When people over 50 get divorced, one of the most pressing issues is often the cost of health insurance. Not only do insurers charge more overall when married couples transition into separate households, but it can also be prohibitively expensive -- or even impossible -- for older non-working spouses to get coverage. These factors come down especially hard on women who have mostly worked at home and may have developed preexisting conditions by the time they reach middle age.
The case of two divorced law professors has become perhaps the most infamous domestic relations case in the state of Ohio, and now it’s making national news. As a judge pointed out last month, each is an officer of the court who should behave in a manner consistent with the proper administration of justice, yet “each has more than pushed the envelope with regard to abusing the court system,” only adding to the acrimony of their divorce, co-parenting and post-divorce litigation.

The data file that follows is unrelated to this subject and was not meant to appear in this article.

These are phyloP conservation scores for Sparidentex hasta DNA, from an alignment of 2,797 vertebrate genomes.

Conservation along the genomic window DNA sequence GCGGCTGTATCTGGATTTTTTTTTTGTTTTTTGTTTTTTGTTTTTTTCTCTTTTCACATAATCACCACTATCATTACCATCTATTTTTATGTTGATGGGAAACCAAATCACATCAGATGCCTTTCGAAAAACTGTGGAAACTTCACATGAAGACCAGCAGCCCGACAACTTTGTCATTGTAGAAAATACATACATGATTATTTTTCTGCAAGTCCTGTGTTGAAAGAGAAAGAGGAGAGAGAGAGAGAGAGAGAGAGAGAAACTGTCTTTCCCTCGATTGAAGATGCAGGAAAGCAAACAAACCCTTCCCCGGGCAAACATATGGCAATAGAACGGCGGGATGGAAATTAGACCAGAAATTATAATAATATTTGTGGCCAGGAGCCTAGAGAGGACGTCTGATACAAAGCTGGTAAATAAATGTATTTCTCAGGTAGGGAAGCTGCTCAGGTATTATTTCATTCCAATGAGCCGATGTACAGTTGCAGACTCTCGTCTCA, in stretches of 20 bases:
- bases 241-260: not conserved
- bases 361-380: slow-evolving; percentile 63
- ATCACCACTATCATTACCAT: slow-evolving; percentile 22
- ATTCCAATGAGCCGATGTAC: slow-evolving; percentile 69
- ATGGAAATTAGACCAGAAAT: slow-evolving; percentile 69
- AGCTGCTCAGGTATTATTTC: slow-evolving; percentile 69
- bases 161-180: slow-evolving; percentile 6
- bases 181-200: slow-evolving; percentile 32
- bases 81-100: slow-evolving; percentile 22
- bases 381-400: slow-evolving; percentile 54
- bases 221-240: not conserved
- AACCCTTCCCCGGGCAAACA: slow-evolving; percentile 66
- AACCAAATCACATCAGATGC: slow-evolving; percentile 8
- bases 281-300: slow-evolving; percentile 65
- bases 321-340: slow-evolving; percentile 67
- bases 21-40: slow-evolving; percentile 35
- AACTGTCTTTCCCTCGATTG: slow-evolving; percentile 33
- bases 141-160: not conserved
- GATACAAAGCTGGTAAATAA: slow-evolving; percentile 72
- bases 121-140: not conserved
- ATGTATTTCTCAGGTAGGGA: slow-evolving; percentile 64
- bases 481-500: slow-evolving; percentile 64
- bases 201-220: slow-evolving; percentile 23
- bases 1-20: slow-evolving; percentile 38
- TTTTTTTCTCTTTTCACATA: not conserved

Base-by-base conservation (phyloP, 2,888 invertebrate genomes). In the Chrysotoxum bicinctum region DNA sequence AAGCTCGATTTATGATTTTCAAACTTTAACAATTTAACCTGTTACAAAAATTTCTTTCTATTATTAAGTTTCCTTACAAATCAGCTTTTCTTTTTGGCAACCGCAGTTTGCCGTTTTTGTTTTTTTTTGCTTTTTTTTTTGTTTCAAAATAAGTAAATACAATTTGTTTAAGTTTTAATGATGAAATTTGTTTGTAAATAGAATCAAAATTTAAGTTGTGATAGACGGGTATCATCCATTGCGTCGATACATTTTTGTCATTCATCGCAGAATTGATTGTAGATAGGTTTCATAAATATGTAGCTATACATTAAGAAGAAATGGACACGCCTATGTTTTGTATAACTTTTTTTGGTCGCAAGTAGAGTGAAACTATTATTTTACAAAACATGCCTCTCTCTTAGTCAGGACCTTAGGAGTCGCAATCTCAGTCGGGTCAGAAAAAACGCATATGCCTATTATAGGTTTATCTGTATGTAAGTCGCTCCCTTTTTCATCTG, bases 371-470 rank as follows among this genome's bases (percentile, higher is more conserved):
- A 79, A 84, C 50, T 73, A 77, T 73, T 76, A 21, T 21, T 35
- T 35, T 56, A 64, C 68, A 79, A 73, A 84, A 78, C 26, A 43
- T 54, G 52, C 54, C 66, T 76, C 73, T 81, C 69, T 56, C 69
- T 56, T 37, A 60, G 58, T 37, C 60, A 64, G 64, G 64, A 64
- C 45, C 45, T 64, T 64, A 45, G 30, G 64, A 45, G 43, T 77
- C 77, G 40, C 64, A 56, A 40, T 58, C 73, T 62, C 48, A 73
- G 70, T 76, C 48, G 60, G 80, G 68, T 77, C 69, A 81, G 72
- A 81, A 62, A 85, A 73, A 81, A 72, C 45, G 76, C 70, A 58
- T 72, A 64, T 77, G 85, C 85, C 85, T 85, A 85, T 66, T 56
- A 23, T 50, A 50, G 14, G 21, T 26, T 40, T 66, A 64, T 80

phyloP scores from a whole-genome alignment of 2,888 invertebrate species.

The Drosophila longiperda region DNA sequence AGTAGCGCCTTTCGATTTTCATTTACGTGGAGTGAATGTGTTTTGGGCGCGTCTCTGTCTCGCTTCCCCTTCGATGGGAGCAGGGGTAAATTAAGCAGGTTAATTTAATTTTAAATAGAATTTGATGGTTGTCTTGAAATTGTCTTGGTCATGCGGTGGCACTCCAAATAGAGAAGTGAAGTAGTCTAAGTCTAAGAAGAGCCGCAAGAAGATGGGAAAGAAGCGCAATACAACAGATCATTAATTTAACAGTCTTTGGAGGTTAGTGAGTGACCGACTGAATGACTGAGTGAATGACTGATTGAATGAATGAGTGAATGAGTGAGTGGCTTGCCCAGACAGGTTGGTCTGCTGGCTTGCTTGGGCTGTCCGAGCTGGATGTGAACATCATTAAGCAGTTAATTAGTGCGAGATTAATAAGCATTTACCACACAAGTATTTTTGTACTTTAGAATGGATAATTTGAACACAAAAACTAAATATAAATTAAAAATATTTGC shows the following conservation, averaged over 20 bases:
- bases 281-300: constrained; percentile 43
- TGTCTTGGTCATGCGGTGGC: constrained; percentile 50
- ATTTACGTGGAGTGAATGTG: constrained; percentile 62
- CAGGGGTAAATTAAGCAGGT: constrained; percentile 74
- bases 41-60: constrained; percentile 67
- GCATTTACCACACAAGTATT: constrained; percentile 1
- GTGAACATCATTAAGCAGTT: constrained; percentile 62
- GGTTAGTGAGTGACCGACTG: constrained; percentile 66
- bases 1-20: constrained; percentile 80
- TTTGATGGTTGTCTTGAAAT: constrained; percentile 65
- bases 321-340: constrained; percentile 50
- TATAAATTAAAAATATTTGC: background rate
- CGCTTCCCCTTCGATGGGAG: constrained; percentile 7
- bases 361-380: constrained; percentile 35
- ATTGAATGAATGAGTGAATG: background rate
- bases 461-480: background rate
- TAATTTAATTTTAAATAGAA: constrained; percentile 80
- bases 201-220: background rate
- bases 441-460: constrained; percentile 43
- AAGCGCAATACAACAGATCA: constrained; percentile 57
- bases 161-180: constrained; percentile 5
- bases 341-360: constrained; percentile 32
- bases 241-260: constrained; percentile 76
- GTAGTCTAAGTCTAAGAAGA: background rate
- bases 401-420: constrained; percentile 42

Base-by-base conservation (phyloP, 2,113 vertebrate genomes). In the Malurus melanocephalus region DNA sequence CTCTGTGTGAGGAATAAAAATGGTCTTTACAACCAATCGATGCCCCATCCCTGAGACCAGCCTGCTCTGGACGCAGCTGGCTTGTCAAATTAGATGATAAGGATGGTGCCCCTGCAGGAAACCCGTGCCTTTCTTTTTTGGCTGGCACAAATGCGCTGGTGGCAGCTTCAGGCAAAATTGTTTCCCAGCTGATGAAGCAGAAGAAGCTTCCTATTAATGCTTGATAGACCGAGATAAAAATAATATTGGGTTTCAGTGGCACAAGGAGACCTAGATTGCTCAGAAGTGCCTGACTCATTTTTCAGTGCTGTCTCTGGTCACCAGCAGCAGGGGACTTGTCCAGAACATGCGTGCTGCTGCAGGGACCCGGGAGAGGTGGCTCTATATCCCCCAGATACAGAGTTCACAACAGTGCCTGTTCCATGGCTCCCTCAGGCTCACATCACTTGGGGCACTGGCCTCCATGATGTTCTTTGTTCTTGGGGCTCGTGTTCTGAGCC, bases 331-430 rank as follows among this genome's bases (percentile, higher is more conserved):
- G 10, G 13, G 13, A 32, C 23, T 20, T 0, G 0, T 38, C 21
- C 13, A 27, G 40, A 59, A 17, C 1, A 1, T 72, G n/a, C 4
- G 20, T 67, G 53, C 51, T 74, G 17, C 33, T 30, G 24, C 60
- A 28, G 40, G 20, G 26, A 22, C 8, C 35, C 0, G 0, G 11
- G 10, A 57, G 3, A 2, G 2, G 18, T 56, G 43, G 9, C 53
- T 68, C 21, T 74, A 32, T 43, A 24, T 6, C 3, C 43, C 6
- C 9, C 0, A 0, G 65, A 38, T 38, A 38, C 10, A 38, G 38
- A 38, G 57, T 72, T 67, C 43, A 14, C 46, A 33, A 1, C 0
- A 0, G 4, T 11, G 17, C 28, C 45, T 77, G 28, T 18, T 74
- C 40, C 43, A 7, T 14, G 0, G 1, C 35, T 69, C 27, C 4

In any breakup that involves children, everyone hears the same message: don’t put your kids in the middle of your conflicts with your ex. What many people expect to happen is that they will come out of family court with a physical and legal custody order and a parenting plan -- typically one negotiated ahead of time. It seems pretty straightforward, and if everybody just sticks to the plan, there shouldn’t be much conflict, right?
When your divorce papers are signed and filed with the courts, the finality of this life event may inspire a host of emotions. You may feel an understandable sadness, an understandable relief or a combination of these two broad emotional states. However, simply because your divorce has been finalized does not mean that you are completely done with the divorce process. Healing and moving forward in a healthy way is truly the final step for anyone navigating the end of a marriage.